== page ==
Cisco VIRL or a Home Lab

marcj04marcj04 Posts: 75Member ■■□□□□□□□□
Hey Guys,

So I have just been using packet tracer for my CCNA studies which has been working well in preparing me but once I finish up my CCNA, I want to move onto the CCNP. From what I've read online, Packet Tracer just doesn't cut it for the CCNP. So I had originally planned on buying a home lab but then I heard about Cisco VIRL. Which seems similar to GNS3 but I haven't worked with GNS3. What do you guys think I should do? Cisco VIRL really isn't that expensive and I had originally planned on dishing out $1500 on a CCNP Home lab. I also do plan to continue to work on the CCIE after the CCNP. So that's something I need to keep in mind to. I would rather dish out $1500 for an in home lab now that will suffice for the CCIE too rather than buying Cisco VIRL but then it isn't enough for the CCIE.

Comments

  • quickman007quickman007 Posts: 195Member
    Real equipment is king, and the equipment you buy is yours forever. Honestly, I can't imagine spending much more than $600 for a CCNP Home lab.
  • broli720broli720 Posts: 394Member ■■■■□□□□□□
    Real equipment is king, and the equipment you buy is yours forever. Honestly, I can't imagine spending much more than $600 for a CCNP Home lab.

    Yea, but then you limit yourself on what you can work on. I say go for VIRL. It's $150 for a one year license and you get access to quite a bit like, switching, routing, asa support, and the nexus platform.
  • marcj04marcj04 Posts: 75Member ■■□□□□□□□□
    Is Cisco VIRL enough for the CCNP? What about CCIE:R & S? The price isn't bad at all which is why I might just get it since it would be cheaper than an actual physical lab. All though I kinda do want to own some physical equipment. Idk something about the actual routers and switches are fun to actually have.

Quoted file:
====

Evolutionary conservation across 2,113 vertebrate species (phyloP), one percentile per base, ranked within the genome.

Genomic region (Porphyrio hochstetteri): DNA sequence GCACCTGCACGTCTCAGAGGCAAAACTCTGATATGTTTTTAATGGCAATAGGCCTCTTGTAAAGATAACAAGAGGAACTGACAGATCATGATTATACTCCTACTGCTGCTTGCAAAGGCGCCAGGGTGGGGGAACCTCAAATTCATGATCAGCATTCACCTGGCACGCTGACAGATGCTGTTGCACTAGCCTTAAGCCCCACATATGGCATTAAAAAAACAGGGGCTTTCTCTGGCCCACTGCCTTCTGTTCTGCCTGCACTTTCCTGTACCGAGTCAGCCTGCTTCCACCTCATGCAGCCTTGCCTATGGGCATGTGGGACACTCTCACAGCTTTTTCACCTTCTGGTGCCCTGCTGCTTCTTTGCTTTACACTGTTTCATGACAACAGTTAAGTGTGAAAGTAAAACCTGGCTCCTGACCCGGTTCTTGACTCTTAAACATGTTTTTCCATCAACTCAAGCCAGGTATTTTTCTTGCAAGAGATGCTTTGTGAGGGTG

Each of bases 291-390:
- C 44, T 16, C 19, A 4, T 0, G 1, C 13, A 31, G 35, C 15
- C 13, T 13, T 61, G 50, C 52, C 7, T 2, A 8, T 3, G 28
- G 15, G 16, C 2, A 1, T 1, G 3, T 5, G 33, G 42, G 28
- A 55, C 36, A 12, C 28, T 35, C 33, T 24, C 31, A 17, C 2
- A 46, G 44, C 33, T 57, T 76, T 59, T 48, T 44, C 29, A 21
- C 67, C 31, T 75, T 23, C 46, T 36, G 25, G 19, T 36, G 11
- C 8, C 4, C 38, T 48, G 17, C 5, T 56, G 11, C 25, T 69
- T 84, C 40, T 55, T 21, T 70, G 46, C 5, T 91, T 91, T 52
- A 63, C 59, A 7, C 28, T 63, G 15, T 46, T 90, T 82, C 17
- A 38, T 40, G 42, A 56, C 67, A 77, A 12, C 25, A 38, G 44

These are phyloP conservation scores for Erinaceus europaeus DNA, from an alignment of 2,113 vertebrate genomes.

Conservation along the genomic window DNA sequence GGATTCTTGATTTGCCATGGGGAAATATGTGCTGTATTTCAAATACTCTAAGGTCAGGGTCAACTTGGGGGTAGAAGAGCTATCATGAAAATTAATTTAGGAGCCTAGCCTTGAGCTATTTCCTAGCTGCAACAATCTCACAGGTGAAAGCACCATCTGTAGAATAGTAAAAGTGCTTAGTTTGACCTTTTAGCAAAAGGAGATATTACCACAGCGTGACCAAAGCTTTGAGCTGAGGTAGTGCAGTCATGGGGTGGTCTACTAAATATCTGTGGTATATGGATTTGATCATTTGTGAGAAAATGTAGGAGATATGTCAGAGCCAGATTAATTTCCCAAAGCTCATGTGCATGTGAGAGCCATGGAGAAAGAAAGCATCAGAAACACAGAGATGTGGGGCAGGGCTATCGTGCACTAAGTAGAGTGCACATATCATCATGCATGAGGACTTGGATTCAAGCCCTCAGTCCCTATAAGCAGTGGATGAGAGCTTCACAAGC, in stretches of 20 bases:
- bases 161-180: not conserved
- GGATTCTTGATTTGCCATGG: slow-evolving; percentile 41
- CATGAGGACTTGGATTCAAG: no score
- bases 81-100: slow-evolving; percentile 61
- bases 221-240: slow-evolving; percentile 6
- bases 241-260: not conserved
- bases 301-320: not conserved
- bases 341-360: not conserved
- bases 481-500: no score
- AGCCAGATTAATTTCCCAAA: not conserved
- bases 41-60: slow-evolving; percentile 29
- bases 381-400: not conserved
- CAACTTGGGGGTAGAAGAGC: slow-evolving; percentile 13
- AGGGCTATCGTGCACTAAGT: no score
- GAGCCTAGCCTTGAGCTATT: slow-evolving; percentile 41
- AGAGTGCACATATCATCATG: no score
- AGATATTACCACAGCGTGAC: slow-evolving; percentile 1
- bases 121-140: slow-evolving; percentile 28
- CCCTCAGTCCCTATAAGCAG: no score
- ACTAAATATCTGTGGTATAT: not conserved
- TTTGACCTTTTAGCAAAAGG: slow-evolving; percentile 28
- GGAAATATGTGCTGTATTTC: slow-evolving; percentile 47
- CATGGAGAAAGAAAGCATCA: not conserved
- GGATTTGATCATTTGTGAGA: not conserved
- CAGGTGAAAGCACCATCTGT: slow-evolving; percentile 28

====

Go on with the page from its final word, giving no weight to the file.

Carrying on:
• Fulcrum45Fulcrum45 Posts: 557Member ■■■■□□□□□□
    There are plenty of good things to be said about owning real equipment AND Cisco hardware would have a longer shelf life than most other manufacturers. In my case however, my home office just isn't big enough to store more than a few routers and switches (I need the room for my comics and action figures). That alone makes VIRL very appealing to me.
  • broli720broli720 Posts: 394Member ■■■■□□□□□□
    I say finish up your CCNA studies first. The knowledge and experience gap required to really be a legitimate ccnp is quite large. This isn't something you want to rush through. But yes, to answer your question it should be enough for CCNP. I'm not sure about IE because I am not at that level so I can't give you an idea of the effort required.
  • marcj04marcj04 Posts: 75Member ■■□□□□□□□□
    Yea I was definitely thinking about waiting to get some experience first until tackling the CCNP. I am pretty much done with the book for the ICND2 and afterwards I'm going to go through the CBT Nuggets videos. I really don't find anything on the ICND2 hard at all. It all just makes sense to me. But still I do think I should get some actual job experience before I go for the CCNP. One of the network engineers at my internship told me that there are too many paper certs in this field that don't even know how to actually configure things. I definitely want to avoid being like that
  • SimridSimrid Posts: 327Member
    For my CCENT I mainly used packet tracer purely for convenience. I don't have a laptop so accessing the different switches and routers became annoying reaching behind all the time. I am currently looking at purchasing an access server.

    However, packet tracer did have annoying bugs and doesn't give you the same thrill that real equipment does. If you have real equipment you can say on your CV that you have had real hands-on experience with the equipment, making you more employable.
    Network Engineer | London, UK | Currently working on: CCIE Routing & Switching

    sriddle.co.uk
    uk.linkedin.com/in/simonriddle
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